My dog has suddenly developed a lump. Should I be worried?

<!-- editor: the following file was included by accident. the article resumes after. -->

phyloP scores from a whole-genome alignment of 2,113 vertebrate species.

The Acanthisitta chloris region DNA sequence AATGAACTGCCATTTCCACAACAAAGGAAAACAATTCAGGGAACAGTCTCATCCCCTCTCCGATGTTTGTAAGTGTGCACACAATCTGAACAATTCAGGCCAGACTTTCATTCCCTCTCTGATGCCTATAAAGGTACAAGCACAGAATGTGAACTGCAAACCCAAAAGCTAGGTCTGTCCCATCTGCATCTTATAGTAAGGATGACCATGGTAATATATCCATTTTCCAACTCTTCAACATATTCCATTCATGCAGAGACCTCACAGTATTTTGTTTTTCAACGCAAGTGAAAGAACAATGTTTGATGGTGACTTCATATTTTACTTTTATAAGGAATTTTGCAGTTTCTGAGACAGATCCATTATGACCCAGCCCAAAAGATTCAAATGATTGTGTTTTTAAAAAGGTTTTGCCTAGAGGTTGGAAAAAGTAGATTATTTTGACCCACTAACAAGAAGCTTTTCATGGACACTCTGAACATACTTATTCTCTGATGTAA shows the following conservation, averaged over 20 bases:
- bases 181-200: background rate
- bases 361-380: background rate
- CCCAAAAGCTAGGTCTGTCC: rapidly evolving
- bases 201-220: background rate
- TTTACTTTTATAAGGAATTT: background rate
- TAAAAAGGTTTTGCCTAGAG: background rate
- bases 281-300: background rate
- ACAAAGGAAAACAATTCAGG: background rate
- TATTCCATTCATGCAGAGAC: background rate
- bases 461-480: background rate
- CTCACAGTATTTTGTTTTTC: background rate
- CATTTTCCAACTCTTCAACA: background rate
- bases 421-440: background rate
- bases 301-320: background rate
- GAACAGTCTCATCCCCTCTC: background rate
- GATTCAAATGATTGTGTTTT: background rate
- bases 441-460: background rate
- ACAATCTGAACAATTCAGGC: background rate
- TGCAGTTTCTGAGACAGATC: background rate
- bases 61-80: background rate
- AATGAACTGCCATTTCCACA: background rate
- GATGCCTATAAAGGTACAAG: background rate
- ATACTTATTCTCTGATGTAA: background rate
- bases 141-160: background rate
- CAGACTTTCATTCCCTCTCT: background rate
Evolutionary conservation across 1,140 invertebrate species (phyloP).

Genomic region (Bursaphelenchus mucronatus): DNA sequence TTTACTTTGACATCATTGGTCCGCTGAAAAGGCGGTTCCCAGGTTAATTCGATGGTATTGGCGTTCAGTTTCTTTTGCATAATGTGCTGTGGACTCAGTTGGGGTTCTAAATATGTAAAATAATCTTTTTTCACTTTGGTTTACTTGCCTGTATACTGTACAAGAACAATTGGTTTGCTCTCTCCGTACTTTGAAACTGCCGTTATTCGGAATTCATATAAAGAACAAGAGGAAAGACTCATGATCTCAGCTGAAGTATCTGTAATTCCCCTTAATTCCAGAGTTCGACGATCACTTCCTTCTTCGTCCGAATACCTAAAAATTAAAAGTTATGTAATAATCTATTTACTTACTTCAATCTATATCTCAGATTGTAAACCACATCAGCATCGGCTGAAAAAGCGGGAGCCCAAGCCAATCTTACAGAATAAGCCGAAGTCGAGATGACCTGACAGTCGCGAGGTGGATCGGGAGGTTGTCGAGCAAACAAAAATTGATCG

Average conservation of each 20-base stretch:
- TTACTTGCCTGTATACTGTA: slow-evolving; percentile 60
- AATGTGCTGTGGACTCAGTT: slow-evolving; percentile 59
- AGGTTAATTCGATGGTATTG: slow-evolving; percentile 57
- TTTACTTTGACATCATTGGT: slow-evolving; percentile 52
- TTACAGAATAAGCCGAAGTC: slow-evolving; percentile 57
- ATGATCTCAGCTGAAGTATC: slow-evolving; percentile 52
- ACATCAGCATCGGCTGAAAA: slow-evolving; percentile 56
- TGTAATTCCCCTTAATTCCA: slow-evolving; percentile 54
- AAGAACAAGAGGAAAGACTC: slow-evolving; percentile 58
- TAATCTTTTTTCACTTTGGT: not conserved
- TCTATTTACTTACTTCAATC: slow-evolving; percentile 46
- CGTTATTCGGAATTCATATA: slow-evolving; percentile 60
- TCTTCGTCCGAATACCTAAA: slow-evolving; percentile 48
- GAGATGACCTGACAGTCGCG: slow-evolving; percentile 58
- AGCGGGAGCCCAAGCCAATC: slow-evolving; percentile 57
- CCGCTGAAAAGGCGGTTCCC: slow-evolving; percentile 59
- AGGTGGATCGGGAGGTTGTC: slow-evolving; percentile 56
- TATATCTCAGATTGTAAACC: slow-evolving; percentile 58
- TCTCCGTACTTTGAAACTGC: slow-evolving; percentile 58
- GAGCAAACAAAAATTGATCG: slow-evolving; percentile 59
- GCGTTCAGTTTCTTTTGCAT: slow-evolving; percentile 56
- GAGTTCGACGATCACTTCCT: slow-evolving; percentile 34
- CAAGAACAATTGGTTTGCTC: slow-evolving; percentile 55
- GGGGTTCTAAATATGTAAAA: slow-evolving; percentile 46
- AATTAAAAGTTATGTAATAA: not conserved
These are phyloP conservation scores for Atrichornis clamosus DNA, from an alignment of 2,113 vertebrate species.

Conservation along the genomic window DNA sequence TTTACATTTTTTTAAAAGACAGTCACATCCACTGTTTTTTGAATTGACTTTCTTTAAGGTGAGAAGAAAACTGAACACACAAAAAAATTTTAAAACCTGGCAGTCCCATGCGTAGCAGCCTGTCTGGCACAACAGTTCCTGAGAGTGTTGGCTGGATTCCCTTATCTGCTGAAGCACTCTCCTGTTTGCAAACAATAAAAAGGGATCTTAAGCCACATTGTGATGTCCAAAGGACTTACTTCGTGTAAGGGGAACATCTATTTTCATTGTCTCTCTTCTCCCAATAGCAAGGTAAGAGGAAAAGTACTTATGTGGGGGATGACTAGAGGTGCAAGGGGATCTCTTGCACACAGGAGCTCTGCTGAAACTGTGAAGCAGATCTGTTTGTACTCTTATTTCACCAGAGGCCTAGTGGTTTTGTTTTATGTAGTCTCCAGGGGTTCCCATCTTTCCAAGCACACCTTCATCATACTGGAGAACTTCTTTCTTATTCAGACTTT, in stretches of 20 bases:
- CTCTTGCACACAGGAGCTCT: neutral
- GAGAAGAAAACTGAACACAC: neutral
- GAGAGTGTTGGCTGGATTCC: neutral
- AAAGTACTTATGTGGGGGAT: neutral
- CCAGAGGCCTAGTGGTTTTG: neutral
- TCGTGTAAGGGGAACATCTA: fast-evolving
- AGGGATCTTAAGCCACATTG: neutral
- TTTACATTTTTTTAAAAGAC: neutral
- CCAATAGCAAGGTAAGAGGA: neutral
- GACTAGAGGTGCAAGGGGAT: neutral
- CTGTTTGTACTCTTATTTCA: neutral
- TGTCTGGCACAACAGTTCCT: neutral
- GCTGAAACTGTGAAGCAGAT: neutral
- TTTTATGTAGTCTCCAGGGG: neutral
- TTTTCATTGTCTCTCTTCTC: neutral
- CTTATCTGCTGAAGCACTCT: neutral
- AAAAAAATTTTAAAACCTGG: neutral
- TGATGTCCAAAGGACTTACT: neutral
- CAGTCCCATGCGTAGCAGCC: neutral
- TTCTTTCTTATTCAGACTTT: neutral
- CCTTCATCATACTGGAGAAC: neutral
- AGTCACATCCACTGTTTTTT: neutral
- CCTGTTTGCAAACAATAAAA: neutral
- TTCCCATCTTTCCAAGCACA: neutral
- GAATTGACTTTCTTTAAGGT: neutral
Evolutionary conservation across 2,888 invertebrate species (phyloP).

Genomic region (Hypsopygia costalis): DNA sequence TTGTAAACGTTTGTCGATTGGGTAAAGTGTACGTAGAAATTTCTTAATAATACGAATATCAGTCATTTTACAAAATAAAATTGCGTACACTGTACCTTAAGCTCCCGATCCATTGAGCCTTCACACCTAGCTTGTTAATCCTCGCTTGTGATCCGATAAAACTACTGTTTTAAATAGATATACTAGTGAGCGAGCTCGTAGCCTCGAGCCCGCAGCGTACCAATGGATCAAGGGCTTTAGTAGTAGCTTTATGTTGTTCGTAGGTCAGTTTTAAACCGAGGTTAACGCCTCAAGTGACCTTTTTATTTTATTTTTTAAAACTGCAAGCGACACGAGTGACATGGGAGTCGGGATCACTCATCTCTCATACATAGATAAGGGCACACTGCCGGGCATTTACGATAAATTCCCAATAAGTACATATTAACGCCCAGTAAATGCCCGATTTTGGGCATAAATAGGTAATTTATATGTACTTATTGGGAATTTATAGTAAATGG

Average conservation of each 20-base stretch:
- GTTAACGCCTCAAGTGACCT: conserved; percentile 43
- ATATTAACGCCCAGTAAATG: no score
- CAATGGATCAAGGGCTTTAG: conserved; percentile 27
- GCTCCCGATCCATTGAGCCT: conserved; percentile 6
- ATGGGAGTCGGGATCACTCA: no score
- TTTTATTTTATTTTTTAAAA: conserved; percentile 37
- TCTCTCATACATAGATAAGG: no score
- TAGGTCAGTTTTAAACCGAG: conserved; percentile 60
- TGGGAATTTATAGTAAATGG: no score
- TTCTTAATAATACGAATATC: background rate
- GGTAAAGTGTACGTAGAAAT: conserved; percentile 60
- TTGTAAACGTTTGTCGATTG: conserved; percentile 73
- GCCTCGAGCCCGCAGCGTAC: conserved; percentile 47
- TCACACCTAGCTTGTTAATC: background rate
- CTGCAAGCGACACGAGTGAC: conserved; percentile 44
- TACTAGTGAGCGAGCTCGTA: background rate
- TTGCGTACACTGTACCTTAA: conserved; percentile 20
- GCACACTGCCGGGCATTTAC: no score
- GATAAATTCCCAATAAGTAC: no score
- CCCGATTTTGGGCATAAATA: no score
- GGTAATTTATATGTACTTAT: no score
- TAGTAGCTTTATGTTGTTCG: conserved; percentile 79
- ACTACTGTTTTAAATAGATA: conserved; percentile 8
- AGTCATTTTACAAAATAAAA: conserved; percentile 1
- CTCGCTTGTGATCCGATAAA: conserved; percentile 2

Amira says: Many dogs develop masses, especially as they get older. The list of differential diagnosis is vast, but broadly speaking they can be classed as benign (harmless) or malignant (a tumour that is capable of metastasis or spread). Fatty lumps known as lipomas are the most commonly presented benign masses in dogs. They are soft and freely movable under the skin. Unless they become too large, where they begin to bother the dog, they can often be left alone and monitored. A common malignant skin tumour in dogs is called a mast cell tumour, which has a very variable presentation. They can be aggressive and thus prompt surgical excision is the treatment of choice. They periodically release histamine and thus often change size and cause itchiness. In order to determine a diagnosis of a mass, a fine needle aspirate (FNA) should be performed by your veterinary surgeon. This involves collecting a sample of cells via a small needle for cytological evaluation. This is non-invasive, and can usually be done in conscious animals. The drawback is that only a snap shot of cells can be collected and due to the small size of the needle, the sample may not always yield a diagnostic result. A biopsy would be the next step. It is important to determine what the mass is, so that a well-planned treatment regime can be instigated (size of the wound margins to be removed or tumour staging including abdominal ultrasound, chest radiography and lymph node analysis)